By Cooper, Kendra M. L.; Scacchi, Walt
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Extra resources for Computer games and software engineering
The architectural challenges include defining solutions that support full distribution (no central server) and long-range play (seamless integration with networks when they are available). The design challenges include the need to allow coherent game behavior to be implemented at the top of a fully distributed architecture, subject to sporadic device communication. A collection of design issues falls under this distributed joint state problem: when devices have been out of communication, they need to resynchronize in a rapid and fair way when they reestablish a connection.
And Zimmerman, E. (2004). Rules of Play: Game Design Fundamentals. MIT Press, Cambridge, MA. Samuel, A. (1960). Programming computers to play games. In Alt, F. ), Advances in Computers, vol. 1, pp. 165–192. Academic Press, New York. Scacchi, W. (2004). Free/open source software development practices in the game community. IEEE Software, 21(1), 59–67. Scacchi, W. (2010). Computer game mods, modders, modding, and the mod scene. First Monday, 15(5). php/fm/article/ view/2965/2526. Schell, J. (2008).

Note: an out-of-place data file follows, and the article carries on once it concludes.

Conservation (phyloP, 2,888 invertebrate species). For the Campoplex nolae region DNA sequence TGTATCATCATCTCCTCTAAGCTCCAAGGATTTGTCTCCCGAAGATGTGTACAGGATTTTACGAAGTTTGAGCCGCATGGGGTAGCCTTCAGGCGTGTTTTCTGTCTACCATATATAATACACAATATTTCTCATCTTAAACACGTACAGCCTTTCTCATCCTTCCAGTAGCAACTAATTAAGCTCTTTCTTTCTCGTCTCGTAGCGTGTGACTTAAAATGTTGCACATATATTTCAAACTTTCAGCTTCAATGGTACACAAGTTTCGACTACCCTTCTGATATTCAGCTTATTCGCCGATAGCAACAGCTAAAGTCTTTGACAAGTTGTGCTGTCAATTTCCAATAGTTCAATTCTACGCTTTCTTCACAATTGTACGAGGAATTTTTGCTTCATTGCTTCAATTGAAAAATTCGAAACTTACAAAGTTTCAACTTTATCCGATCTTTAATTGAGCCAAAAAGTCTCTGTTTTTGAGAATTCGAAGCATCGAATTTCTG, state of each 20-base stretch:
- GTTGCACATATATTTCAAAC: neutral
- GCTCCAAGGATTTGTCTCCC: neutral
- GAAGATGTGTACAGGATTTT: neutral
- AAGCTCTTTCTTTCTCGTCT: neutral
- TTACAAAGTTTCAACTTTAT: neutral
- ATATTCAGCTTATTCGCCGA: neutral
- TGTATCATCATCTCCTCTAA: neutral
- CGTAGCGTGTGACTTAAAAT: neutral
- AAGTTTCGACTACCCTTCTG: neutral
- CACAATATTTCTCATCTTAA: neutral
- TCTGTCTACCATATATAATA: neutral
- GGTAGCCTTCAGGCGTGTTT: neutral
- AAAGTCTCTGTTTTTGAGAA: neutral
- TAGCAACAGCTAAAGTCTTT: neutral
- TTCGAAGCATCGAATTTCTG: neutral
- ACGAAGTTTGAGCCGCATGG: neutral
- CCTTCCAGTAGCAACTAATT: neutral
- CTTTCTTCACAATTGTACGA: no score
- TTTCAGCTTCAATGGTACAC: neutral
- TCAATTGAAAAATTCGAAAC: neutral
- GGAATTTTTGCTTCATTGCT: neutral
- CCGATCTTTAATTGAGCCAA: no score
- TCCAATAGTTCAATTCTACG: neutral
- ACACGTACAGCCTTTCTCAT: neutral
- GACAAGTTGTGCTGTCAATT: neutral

2 presents articles where game development is used for promoting or teaching CS courses in middle and high schools. The articles reporting from middle- and high-school experiences mainly focus on how to motivate for CS using a visual programming environment to create games. All articles but one focused on programming. Interestingly, the nonprogramming article gave an example of how parallel computing can be introduced to high-school students through games and game software. Parallel computing is a challenging and difficult topic, but through examples from games the students were able to learn and engage in the topic.